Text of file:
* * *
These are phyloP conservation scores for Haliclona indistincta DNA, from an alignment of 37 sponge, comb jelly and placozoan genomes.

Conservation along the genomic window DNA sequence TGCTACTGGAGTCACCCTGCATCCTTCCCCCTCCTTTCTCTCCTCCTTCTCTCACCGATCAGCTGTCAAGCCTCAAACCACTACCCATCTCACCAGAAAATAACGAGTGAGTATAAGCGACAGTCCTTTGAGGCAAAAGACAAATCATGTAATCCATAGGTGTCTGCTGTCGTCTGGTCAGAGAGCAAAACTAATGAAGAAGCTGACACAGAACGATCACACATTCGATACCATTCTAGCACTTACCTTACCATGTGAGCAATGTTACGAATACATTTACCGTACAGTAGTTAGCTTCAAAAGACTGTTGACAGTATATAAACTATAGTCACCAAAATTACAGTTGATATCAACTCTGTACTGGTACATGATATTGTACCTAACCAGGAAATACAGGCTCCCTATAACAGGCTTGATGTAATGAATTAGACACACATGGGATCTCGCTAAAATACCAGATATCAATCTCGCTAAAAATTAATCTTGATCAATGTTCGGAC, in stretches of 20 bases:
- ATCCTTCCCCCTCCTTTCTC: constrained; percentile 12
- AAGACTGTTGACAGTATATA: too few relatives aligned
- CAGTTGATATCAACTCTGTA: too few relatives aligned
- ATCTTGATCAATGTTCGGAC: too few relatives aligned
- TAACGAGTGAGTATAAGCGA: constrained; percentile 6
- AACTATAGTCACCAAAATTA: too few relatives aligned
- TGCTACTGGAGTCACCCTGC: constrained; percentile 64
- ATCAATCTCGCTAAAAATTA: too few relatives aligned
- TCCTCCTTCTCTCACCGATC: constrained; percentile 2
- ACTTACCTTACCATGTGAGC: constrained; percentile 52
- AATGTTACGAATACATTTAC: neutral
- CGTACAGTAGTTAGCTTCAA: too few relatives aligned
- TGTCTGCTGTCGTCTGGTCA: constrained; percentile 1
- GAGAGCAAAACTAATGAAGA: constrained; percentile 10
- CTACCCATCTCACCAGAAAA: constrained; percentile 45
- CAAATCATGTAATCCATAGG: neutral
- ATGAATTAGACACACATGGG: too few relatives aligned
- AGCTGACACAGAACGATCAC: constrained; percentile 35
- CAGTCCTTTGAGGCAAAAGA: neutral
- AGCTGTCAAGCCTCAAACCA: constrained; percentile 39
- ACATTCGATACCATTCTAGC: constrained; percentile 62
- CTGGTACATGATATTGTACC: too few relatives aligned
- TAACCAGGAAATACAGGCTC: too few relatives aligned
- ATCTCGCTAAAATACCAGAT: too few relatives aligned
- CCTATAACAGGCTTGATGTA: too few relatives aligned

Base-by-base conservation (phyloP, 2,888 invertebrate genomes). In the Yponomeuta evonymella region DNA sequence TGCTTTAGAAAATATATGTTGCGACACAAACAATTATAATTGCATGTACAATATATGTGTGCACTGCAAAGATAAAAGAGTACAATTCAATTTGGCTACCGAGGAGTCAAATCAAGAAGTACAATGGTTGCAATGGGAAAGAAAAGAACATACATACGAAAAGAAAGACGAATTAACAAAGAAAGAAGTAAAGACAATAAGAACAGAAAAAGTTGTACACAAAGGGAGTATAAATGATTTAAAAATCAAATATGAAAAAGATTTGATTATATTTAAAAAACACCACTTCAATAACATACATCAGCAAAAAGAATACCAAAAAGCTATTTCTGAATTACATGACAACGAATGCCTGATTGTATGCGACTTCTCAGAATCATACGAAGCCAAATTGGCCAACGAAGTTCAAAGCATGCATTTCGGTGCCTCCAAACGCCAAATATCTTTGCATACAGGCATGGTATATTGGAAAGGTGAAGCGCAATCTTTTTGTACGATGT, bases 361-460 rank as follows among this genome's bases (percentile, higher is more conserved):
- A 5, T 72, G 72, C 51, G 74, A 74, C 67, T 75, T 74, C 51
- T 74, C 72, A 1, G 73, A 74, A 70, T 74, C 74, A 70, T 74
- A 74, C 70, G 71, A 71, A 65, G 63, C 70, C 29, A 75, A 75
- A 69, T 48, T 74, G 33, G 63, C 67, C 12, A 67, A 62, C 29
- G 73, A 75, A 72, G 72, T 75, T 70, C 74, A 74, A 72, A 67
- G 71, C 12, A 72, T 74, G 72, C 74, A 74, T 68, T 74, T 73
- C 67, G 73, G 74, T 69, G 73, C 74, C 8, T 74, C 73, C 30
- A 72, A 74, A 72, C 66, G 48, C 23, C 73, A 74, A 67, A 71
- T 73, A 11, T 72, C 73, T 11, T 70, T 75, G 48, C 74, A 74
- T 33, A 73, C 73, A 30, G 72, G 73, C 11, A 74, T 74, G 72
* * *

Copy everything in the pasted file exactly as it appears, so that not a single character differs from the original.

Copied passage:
These are phyloP conservation scores for Haliclona indistincta DNA, from an alignment of 37 sponge, comb jelly and placozoan genomes.

Conservation along the genomic window DNA sequence TGCTACTGGAGTCACCCTGCATCCTTCCCCCTCCTTTCTCTCCTCCTTCTCTCACCGATCAGCTGTCAAGCCTCAAACCACTACCCATCTCACCAGAAAATAACGAGTGAGTATAAGCGACAGTCCTTTGAGGCAAAAGACAAATCATGTAATCCATAGGTGTCTGCTGTCGTCTGGTCAGAGAGCAAAACTAATGAAGAAGCTGACACAGAACGATCACACATTCGATACCATTCTAGCACTTACCTTACCATGTGAGCAATGTTACGAATACATTTACCGTACAGTAGTTAGCTTCAAAAGACTGTTGACAGTATATAAACTATAGTCACCAAAATTACAGTTGATATCAACTCTGTACTGGTACATGATATTGTACCTAACCAGGAAATACAGGCTCCCTATAACAGGCTTGATGTAATGAATTAGACACACATGGGATCTCGCTAAAATACCAGATATCAATCTCGCTAAAAATTAATCTTGATCAATGTTCGGAC, in stretches of 20 bases:
- ATCCTTCCCCCTCCTTTCTC: constrained; percentile 12
- AAGACTGTTGACAGTATATA: too few relatives aligned
- CAGTTGATATCAACTCTGTA: too few relatives aligned
- ATCTTGATCAATGTTCGGAC: too few relatives aligned
- TAACGAGTGAGTATAAGCGA: constrained; percentile 6
- AACTATAGTCACCAAAATTA: too few relatives aligned
- TGCTACTGGAGTCACCCTGC: constrained; percentile 64
- ATCAATCTCGCTAAAAATTA: too few relatives aligned
- TCCTCCTTCTCTCACCGATC: constrained; percentile 2
- ACTTACCTTACCATGTGAGC: constrained; percentile 52
- AATGTTACGAATACATTTAC: neutral
- CGTACAGTAGTTAGCTTCAA: too few relatives aligned
- TGTCTGCTGTCGTCTGGTCA: constrained; percentile 1
- GAGAGCAAAACTAATGAAGA: constrained; percentile 10
- CTACCCATCTCACCAGAAAA: constrained; percentile 45
- CAAATCATGTAATCCATAGG: neutral
- ATGAATTAGACACACATGGG: too few relatives aligned
- AGCTGACACAGAACGATCAC: constrained; percentile 35
- CAGTCCTTTGAGGCAAAAGA: neutral
- AGCTGTCAAGCCTCAAACCA: constrained; percentile 39
- ACATTCGATACCATTCTAGC: constrained; percentile 62
- CTGGTACATGATATTGTACC: too few relatives aligned
- TAACCAGGAAATACAGGCTC: too few relatives aligned
- ATCTCGCTAAAATACCAGAT: too few relatives aligned
- CCTATAACAGGCTTGATGTA: too few relatives aligned

Base-by-base conservation (phyloP, 2,888 invertebrate genomes). In the Yponomeuta evonymella region DNA sequence TGCTTTAGAAAATATATGTTGCGACACAAACAATTATAATTGCATGTACAATATATGTGTGCACTGCAAAGATAAAAGAGTACAATTCAATTTGGCTACCGAGGAGTCAAATCAAGAAGTACAATGGTTGCAATGGGAAAGAAAAGAACATACATACGAAAAGAAAGACGAATTAACAAAGAAAGAAGTAAAGACAATAAGAACAGAAAAAGTTGTACACAAAGGGAGTATAAATGATTTAAAAATCAAATATGAAAAAGATTTGATTATATTTAAAAAACACCACTTCAATAACATACATCAGCAAAAAGAATACCAAAAAGCTATTTCTGAATTACATGACAACGAATGCCTGATTGTATGCGACTTCTCAGAATCATACGAAGCCAAATTGGCCAACGAAGTTCAAAGCATGCATTTCGGTGCCTCCAAACGCCAAATATCTTTGCATACAGGCATGGTATATTGGAAAGGTGAAGCGCAATCTTTTTGTACGATGT, bases 361-460 rank as follows among this genome's bases (percentile, higher is more conserved):
- A 5, T 72, G 72, C 51, G 74, A 74, C 67, T 75, T 74, C 51
- T 74, C 72, A 1, G 73, A 74, A 70, T 74, C 74, A 70, T 74
- A 74, C 70, G 71, A 71, A 65, G 63, C 70, C 29, A 75, A 75
- A 69, T 48, T 74, G 33, G 63, C 67, C 12, A 67, A 62, C 29
- G 73, A 75, A 72, G 72, T 75, T 70, C 74, A 74, A 72, A 67
- G 71, C 12, A 72, T 74, G 72, C 74, A 74, T 68, T 74, T 73
- C 67, G 73, G 74, T 69, G 73, C 74, C 8, T 74, C 73, C 30
- A 72, A 74, A 72, C 66, G 48, C 23, C 73, A 74, A 67, A 71
- T 73, A 11, T 72, C 73, T 11, T 70, T 75, G 48, C 74, A 74
- T 33, A 73, C 73, A 30, G 72, G 73, C 11, A 74, T 74, G 72